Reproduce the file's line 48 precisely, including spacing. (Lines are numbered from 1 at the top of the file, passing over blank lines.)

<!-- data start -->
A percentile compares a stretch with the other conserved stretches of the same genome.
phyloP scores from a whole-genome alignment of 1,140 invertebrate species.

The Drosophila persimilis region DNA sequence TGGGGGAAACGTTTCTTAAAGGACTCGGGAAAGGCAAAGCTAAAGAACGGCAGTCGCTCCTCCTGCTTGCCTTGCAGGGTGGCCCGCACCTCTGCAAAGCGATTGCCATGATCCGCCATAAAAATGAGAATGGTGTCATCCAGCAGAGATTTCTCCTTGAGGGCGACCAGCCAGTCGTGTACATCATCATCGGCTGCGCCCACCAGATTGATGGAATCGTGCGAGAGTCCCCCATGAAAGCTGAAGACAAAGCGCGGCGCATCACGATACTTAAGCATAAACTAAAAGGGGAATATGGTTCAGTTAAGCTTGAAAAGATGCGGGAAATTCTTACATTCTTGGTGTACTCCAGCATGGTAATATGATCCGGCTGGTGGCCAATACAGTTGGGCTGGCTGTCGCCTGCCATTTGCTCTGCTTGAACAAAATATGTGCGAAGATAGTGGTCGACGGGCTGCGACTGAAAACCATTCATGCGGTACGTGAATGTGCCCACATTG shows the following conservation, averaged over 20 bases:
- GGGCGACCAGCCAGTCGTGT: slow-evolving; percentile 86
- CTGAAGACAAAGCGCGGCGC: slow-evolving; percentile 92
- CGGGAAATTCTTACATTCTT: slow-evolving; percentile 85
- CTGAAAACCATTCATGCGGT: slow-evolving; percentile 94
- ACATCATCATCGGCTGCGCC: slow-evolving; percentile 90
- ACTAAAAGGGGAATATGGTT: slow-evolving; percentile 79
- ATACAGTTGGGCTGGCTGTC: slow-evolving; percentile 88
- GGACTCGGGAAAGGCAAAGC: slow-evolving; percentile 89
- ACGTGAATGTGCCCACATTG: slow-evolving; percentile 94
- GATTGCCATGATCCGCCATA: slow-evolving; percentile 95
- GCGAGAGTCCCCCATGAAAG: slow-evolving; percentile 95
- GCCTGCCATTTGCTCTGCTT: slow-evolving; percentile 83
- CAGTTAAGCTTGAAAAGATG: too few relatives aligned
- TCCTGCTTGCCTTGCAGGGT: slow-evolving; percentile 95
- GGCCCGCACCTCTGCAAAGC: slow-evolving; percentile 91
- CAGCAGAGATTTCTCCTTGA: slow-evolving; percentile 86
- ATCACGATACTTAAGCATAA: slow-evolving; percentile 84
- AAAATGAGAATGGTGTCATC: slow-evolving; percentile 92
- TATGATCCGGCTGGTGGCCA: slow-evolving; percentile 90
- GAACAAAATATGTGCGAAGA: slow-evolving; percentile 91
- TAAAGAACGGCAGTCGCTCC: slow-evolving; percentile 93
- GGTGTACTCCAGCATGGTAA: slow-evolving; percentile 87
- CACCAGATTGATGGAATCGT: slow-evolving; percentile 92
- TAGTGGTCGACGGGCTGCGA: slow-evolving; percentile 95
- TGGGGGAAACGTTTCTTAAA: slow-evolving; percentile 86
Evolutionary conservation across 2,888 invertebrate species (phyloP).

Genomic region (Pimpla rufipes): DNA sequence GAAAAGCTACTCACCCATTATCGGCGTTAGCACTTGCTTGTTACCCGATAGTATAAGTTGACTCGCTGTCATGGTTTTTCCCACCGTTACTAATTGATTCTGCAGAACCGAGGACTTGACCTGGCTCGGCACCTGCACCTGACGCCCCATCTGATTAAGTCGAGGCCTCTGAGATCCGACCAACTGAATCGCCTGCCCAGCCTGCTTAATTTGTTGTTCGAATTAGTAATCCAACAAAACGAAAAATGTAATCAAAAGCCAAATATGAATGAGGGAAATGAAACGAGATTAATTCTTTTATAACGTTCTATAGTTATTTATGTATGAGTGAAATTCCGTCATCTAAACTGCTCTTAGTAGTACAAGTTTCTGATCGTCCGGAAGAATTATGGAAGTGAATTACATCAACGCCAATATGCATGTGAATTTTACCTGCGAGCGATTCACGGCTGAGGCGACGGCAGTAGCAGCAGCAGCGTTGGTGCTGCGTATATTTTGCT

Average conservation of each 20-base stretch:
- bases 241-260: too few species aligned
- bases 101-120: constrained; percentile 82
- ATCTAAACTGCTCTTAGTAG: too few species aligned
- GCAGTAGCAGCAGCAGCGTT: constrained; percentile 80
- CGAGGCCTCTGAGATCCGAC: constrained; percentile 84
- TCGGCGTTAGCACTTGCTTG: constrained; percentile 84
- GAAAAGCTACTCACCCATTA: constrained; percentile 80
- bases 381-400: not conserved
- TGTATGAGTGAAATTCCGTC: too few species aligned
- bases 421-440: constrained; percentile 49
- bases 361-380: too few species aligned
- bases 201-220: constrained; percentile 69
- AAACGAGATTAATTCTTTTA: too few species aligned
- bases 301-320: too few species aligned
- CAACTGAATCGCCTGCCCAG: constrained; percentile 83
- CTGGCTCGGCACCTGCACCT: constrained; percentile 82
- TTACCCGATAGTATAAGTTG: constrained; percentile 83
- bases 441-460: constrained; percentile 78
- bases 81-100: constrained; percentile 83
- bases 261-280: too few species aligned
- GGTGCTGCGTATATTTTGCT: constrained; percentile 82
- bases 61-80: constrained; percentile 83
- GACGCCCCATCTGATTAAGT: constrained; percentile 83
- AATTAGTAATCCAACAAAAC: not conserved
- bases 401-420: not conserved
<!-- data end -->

- TTACCCGATAGTATAAGTTG: constrained; percentile 83